Originally Posted by JD Gumby
There are no reasons other than pure greed for the ebook version (ESPECIALLY backlist) to ever cost as much as even the mass-market paperback version ($2-3 less, due to the lack of any physical manufacturing, transfer [well, there's *some*, but it amounts to well under a penny], warehousing costs, or needed space on the shelf at the storefront), nor for it to EVER, under ANY circumstances, be of any lower editing quality.
Why not the opposite? There's no reason other than pure greed for the mass-market price to be higher than that charged the relative elite who are able to pay $100 and more for an eReader.
Now, if the price is higher than I am comfortable with, I just won't buy. This means I mostly use libraries, going through Overdrive if available and paper if not.
I ordered, and just got in the mail today, Dead Men Risen: The Welsh Guards and the Defining Story of Britain's War in Afghanistan
-- US$5.97 for a like-new paperback shipped from East Sussex. I presume this was remaindered by the publisher with the expectation it would retail at about that price.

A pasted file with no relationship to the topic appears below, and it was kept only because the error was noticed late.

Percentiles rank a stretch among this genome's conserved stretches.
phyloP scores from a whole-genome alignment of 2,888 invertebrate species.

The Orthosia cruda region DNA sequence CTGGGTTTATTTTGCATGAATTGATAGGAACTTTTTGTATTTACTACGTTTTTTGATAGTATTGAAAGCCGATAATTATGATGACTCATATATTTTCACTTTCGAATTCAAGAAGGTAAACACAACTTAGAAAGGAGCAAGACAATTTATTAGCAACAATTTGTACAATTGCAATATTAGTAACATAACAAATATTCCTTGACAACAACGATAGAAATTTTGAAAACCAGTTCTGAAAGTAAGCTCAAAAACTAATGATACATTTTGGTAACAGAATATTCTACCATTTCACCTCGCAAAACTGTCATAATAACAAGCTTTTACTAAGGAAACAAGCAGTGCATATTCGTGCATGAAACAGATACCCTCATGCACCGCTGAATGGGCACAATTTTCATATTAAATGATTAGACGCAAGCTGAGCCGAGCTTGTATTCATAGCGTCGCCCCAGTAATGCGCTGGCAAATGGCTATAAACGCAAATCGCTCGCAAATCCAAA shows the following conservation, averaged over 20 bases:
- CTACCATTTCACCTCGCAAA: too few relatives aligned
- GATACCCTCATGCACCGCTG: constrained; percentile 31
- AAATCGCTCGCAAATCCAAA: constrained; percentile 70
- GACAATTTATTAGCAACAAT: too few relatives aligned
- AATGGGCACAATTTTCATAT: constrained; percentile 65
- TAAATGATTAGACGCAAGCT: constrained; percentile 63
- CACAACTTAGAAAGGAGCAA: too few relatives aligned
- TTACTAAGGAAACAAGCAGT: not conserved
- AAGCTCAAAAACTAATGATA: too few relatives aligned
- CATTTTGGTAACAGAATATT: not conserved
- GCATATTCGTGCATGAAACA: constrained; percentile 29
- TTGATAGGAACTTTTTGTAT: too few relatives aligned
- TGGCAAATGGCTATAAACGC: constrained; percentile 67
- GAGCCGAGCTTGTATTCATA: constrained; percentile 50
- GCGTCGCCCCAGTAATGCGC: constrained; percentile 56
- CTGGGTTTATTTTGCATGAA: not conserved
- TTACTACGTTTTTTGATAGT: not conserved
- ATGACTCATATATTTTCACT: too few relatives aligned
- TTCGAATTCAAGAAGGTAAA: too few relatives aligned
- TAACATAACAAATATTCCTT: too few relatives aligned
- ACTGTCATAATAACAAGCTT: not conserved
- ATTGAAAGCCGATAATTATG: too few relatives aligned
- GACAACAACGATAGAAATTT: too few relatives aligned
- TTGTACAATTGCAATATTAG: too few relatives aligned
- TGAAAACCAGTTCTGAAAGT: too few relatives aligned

The Amazon Kindle US price was 50% higher ($8.85), so I went with paper.
The Amazon UK price is £2.39 (equivalent to US$3.79). I have no moral problem with the US price being more than double the UK price. If Amazon and Quercus (the book's publisher), through some dance, jointly decide that some Americans who own eReaders can pay more than double for this particular book, they are probably right. And, if wrong, there is interlibrary loan.
To give a bit more of the tale: The US$5.97 price I paid is no longer available. I can't now find any paper copy for less then $10. So, if I was buying today, I would pay US Amazon $8.85 for the eBook. This concretely illustrates how buying used books financially helps authors and publishers. By taking the low-priced marketed-as-used copies, I, and a few others, will have pushed subsequent buyers to the higher priced spread. And that's not greed, that's good.